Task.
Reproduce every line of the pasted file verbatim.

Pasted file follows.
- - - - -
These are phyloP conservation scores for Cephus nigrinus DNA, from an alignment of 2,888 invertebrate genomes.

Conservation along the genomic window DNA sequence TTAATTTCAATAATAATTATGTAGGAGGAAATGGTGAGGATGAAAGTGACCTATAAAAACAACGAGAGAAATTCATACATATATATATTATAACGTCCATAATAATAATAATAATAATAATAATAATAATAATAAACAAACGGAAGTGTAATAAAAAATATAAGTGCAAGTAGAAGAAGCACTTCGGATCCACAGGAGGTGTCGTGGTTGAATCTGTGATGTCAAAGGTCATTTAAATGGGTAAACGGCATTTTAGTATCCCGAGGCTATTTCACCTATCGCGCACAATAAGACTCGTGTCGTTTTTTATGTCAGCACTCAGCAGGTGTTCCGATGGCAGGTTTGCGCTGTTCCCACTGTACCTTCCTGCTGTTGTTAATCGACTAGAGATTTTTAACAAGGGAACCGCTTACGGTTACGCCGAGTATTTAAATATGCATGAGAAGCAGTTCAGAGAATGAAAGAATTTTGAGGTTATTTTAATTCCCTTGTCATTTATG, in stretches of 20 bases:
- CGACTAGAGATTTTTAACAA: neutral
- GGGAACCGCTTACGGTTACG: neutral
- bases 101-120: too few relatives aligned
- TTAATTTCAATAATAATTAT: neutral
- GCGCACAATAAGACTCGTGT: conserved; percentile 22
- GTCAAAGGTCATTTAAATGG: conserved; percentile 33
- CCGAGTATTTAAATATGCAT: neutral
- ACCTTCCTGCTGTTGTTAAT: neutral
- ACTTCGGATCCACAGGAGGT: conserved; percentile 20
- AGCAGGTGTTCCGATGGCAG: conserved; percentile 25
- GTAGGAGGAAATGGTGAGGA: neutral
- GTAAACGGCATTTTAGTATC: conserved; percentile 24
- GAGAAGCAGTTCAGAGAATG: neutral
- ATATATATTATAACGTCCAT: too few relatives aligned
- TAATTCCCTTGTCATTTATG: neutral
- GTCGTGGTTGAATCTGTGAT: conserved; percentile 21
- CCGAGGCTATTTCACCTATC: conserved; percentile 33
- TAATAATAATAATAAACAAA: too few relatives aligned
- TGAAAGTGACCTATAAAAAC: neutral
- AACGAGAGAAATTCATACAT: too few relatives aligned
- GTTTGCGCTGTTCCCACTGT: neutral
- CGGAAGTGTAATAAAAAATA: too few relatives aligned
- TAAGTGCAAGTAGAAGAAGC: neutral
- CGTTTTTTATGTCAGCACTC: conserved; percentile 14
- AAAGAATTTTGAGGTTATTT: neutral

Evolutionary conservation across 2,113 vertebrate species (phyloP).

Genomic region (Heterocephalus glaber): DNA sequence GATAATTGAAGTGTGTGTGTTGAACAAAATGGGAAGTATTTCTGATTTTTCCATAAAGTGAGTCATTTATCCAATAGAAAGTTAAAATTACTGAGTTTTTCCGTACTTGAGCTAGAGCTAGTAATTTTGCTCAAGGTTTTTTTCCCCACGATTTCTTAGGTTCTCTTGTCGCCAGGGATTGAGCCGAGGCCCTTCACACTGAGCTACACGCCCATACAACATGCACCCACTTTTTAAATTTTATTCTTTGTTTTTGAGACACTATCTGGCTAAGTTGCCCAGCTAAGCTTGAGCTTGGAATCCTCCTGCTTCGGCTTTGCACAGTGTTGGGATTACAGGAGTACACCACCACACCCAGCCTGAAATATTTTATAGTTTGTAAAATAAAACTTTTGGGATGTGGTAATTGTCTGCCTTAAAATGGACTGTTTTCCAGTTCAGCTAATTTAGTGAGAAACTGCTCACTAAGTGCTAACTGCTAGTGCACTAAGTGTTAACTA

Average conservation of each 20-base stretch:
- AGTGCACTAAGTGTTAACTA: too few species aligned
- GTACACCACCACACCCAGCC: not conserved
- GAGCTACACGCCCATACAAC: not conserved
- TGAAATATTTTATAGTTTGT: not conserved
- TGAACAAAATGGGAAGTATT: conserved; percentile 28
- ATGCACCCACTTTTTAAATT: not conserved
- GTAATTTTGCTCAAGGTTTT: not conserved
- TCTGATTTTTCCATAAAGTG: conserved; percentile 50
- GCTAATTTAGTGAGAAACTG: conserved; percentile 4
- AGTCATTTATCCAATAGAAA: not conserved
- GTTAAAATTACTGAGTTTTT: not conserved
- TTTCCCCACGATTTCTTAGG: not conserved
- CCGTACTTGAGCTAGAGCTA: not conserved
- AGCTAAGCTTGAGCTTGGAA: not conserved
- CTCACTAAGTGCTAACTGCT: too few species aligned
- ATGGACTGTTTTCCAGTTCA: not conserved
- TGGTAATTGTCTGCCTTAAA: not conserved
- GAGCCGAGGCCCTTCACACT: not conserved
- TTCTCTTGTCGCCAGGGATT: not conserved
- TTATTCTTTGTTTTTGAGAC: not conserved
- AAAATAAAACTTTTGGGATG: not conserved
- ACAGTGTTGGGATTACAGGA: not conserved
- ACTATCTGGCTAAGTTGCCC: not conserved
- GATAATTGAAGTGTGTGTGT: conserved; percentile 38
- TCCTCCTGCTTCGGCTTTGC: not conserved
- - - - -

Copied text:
These are phyloP conservation scores for Cephus nigrinus DNA, from an alignment of 2,888 invertebrate genomes.

Conservation along the genomic window DNA sequence TTAATTTCAATAATAATTATGTAGGAGGAAATGGTGAGGATGAAAGTGACCTATAAAAACAACGAGAGAAATTCATACATATATATATTATAACGTCCATAATAATAATAATAATAATAATAATAATAATAATAAACAAACGGAAGTGTAATAAAAAATATAAGTGCAAGTAGAAGAAGCACTTCGGATCCACAGGAGGTGTCGTGGTTGAATCTGTGATGTCAAAGGTCATTTAAATGGGTAAACGGCATTTTAGTATCCCGAGGCTATTTCACCTATCGCGCACAATAAGACTCGTGTCGTTTTTTATGTCAGCACTCAGCAGGTGTTCCGATGGCAGGTTTGCGCTGTTCCCACTGTACCTTCCTGCTGTTGTTAATCGACTAGAGATTTTTAACAAGGGAACCGCTTACGGTTACGCCGAGTATTTAAATATGCATGAGAAGCAGTTCAGAGAATGAAAGAATTTTGAGGTTATTTTAATTCCCTTGTCATTTATG, in stretches of 20 bases:
- CGACTAGAGATTTTTAACAA: neutral
- GGGAACCGCTTACGGTTACG: neutral
- bases 101-120: too few relatives aligned
- TTAATTTCAATAATAATTAT: neutral
- GCGCACAATAAGACTCGTGT: conserved; percentile 22
- GTCAAAGGTCATTTAAATGG: conserved; percentile 33
- CCGAGTATTTAAATATGCAT: neutral
- ACCTTCCTGCTGTTGTTAAT: neutral
- ACTTCGGATCCACAGGAGGT: conserved; percentile 20
- AGCAGGTGTTCCGATGGCAG: conserved; percentile 25
- GTAGGAGGAAATGGTGAGGA: neutral
- GTAAACGGCATTTTAGTATC: conserved; percentile 24
- GAGAAGCAGTTCAGAGAATG: neutral
- ATATATATTATAACGTCCAT: too few relatives aligned
- TAATTCCCTTGTCATTTATG: neutral
- GTCGTGGTTGAATCTGTGAT: conserved; percentile 21
- CCGAGGCTATTTCACCTATC: conserved; percentile 33
- TAATAATAATAATAAACAAA: too few relatives aligned
- TGAAAGTGACCTATAAAAAC: neutral
- AACGAGAGAAATTCATACAT: too few relatives aligned
- GTTTGCGCTGTTCCCACTGT: neutral
- CGGAAGTGTAATAAAAAATA: too few relatives aligned
- TAAGTGCAAGTAGAAGAAGC: neutral
- CGTTTTTTATGTCAGCACTC: conserved; percentile 14
- AAAGAATTTTGAGGTTATTT: neutral

Evolutionary conservation across 2,113 vertebrate species (phyloP).

Genomic region (Heterocephalus glaber): DNA sequence GATAATTGAAGTGTGTGTGTTGAACAAAATGGGAAGTATTTCTGATTTTTCCATAAAGTGAGTCATTTATCCAATAGAAAGTTAAAATTACTGAGTTTTTCCGTACTTGAGCTAGAGCTAGTAATTTTGCTCAAGGTTTTTTTCCCCACGATTTCTTAGGTTCTCTTGTCGCCAGGGATTGAGCCGAGGCCCTTCACACTGAGCTACACGCCCATACAACATGCACCCACTTTTTAAATTTTATTCTTTGTTTTTGAGACACTATCTGGCTAAGTTGCCCAGCTAAGCTTGAGCTTGGAATCCTCCTGCTTCGGCTTTGCACAGTGTTGGGATTACAGGAGTACACCACCACACCCAGCCTGAAATATTTTATAGTTTGTAAAATAAAACTTTTGGGATGTGGTAATTGTCTGCCTTAAAATGGACTGTTTTCCAGTTCAGCTAATTTAGTGAGAAACTGCTCACTAAGTGCTAACTGCTAGTGCACTAAGTGTTAACTA

Average conservation of each 20-base stretch:
- AGTGCACTAAGTGTTAACTA: too few species aligned
- GTACACCACCACACCCAGCC: not conserved
- GAGCTACACGCCCATACAAC: not conserved
- TGAAATATTTTATAGTTTGT: not conserved
- TGAACAAAATGGGAAGTATT: conserved; percentile 28
- ATGCACCCACTTTTTAAATT: not conserved
- GTAATTTTGCTCAAGGTTTT: not conserved
- TCTGATTTTTCCATAAAGTG: conserved; percentile 50
- GCTAATTTAGTGAGAAACTG: conserved; percentile 4
- AGTCATTTATCCAATAGAAA: not conserved
- GTTAAAATTACTGAGTTTTT: not conserved
- TTTCCCCACGATTTCTTAGG: not conserved
- CCGTACTTGAGCTAGAGCTA: not conserved
- AGCTAAGCTTGAGCTTGGAA: not conserved
- CTCACTAAGTGCTAACTGCT: too few species aligned
- ATGGACTGTTTTCCAGTTCA: not conserved
- TGGTAATTGTCTGCCTTAAA: not conserved
- GAGCCGAGGCCCTTCACACT: not conserved
- TTCTCTTGTCGCCAGGGATT: not conserved
- TTATTCTTTGTTTTTGAGAC: not conserved
- AAAATAAAACTTTTGGGATG: not conserved
- ACAGTGTTGGGATTACAGGA: not conserved
- ACTATCTGGCTAAGTTGCCC: not conserved
- GATAATTGAAGTGTGTGTGT: conserved; percentile 38
- TCCTCCTGCTTCGGCTTTGC: not conserved